We attended the Chief Economists’ Forum Breakfast yesterday. As always, the line-up of speakers was exemplary.
The general consensus was that the US will be in a recession later this year, albeit a mild one, whilst Europe is already in one. Australia, once again, might be the “Lucky Country” and escape a recession given the resurgence of trade with China and the boom in demand for our resources. However, the fight against inflation will continue for a while yet resulting in higher interest rates for longer. The consensus is that rates will remain on the up and up this year, and likely to remain at those elevated levels until about 2025 before there is likelihood of them being reduced as inflation is still stubbornly high. In fact, the CPI numbers came out last night in the US and it was 6.4% versus an expectation of 6.2% so the inflation fight is not over yet!
On Property, the view was more negative given mortgage pain is going to remain for longer and, in the lower socioeconomic areas, this pain will be significant unfortunately. However, on the whole, due to increased savings during the covid lockdowns as well as an extremely strong labour market, households in Australia are incredibly resilient and should be able to largely withstand the short-term pain over the next couple of years.
Pleasingly, the consensus was that equity markets, whilst will remain volatile this year, should be positive in 2023 with a ‘Neutral’ stance towards US Equities but positive towards Australian equities and fixed interest. There have been some ‘Greenshoots’ that, despite macroeconomic headwinds, are positive developments for this year and beyond. The unusually warmer European winter has provided a boost to gas storage and helped ease the burden from the energy crisis that developed last year due to the conflict in Ukraine. In addition to this, China accelerating the end of its Covid-Zero policy (due to fears of political and social unrest and economic woes) will provide a significant boost to global GDP. The resulting opening of trade should also ease the supply chain disruptions we have faced over the past 2 years. This could be deflationary for prices. However, the concern is that this resurgence of trade and boost to the global economy continues to fuel inflation, making the job of the Central Banks even harder.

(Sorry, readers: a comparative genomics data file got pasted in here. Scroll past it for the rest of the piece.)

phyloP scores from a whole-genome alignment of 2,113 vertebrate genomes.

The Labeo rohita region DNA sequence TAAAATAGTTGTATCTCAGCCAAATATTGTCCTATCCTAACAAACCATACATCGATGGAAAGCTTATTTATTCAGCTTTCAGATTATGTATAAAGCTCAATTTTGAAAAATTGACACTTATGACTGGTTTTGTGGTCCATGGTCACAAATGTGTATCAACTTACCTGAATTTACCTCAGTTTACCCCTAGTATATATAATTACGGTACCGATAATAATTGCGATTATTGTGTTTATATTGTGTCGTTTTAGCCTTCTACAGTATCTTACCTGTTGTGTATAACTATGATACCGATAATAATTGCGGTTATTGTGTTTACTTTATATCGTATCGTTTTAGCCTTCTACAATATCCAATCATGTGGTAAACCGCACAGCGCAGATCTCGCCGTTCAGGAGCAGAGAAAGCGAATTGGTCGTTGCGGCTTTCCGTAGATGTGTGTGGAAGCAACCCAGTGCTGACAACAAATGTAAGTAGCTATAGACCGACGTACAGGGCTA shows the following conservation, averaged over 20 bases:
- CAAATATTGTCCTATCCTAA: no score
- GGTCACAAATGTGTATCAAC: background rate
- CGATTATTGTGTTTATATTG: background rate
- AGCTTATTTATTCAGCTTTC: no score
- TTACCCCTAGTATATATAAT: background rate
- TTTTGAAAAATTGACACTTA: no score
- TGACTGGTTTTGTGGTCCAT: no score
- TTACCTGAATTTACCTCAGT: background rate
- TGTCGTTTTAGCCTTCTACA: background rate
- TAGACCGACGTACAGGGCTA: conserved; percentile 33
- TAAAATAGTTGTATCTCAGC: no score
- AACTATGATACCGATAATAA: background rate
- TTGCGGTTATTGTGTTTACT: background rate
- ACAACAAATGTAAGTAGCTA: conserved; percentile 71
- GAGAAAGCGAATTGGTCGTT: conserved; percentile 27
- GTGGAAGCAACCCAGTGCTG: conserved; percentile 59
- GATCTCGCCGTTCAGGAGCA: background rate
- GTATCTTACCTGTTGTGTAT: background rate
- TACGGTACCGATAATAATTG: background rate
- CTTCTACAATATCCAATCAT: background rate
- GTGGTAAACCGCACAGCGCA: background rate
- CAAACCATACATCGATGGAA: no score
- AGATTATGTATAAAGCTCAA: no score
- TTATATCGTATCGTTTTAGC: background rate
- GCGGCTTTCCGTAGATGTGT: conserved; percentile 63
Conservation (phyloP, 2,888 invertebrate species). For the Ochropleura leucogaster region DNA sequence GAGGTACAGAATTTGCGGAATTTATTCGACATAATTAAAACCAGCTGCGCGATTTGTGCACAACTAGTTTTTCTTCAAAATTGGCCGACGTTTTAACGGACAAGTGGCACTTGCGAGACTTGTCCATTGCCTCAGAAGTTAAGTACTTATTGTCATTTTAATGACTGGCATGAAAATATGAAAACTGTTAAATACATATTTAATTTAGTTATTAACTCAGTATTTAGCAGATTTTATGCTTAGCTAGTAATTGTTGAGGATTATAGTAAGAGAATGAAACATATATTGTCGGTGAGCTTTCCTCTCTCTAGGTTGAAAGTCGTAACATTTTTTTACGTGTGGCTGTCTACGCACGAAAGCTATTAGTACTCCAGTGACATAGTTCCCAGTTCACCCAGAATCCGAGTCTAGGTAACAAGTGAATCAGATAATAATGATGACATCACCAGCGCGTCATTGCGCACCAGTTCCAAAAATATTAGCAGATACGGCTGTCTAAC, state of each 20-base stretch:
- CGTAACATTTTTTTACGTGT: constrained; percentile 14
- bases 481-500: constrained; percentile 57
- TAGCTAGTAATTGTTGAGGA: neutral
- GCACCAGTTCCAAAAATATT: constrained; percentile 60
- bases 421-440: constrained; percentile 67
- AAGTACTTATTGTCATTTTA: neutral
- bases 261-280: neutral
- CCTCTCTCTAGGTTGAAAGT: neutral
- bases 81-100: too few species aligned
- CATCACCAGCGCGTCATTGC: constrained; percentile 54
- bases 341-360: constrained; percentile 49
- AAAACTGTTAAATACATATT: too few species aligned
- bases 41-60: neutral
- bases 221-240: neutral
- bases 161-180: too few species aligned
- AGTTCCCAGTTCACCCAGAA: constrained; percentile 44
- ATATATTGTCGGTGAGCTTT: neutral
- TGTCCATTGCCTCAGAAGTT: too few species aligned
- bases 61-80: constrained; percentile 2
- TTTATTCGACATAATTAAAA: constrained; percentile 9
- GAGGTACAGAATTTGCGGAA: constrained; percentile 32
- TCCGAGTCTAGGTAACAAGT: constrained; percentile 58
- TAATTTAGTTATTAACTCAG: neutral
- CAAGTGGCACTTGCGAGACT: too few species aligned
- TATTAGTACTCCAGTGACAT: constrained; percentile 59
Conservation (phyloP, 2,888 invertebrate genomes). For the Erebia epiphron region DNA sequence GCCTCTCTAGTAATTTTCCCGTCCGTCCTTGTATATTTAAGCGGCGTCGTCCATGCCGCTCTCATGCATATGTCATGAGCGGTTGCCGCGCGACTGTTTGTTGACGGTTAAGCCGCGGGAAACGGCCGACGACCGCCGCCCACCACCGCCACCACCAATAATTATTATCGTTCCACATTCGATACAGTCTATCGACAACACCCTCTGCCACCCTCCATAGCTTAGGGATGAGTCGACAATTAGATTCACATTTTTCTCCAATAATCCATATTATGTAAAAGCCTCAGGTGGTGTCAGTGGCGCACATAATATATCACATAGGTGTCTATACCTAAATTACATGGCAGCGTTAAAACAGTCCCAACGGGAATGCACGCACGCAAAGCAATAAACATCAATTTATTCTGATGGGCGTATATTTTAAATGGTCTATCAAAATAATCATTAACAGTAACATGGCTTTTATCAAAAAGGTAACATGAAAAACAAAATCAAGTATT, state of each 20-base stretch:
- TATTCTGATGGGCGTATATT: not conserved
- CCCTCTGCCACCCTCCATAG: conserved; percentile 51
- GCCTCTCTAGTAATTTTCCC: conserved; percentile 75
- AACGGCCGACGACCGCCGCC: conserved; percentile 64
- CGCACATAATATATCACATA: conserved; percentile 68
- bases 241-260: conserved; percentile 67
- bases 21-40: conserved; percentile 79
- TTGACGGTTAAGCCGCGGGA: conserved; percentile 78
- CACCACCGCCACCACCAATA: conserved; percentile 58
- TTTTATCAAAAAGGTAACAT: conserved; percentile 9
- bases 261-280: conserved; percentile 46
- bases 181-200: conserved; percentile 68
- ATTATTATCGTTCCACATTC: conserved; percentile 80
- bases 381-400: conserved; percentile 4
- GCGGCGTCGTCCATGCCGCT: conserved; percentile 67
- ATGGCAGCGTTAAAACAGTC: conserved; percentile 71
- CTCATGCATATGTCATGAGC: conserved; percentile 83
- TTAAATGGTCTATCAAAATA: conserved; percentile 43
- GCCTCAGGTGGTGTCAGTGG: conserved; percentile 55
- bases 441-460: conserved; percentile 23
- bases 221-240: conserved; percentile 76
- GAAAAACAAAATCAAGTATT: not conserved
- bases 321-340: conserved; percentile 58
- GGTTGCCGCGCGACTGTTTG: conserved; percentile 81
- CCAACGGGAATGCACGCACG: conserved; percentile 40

On all accounts, inflation seems to have peaked in the US and Europe towards the end of 2022 with Australia now nearing the peak as well. Fingers crossed that the biggest ever hiking cycle is nearing the end and the expectation of a mild recession in the US and none in Australia does in fact ring true.
Please click on the links below to view the presentation slides:
- A review of Australia’s economic landscape | Chris Paton
- 2023 outlook – worse macro, better markets | Scott Haslem
- Policy, the budget and risks for investors | Nicki Hutley
- The US, Euro area and UK – economic and financial market outlook | Matthew Peter
- Dragon awakening – will China’s economy fly again? | Angela Jackson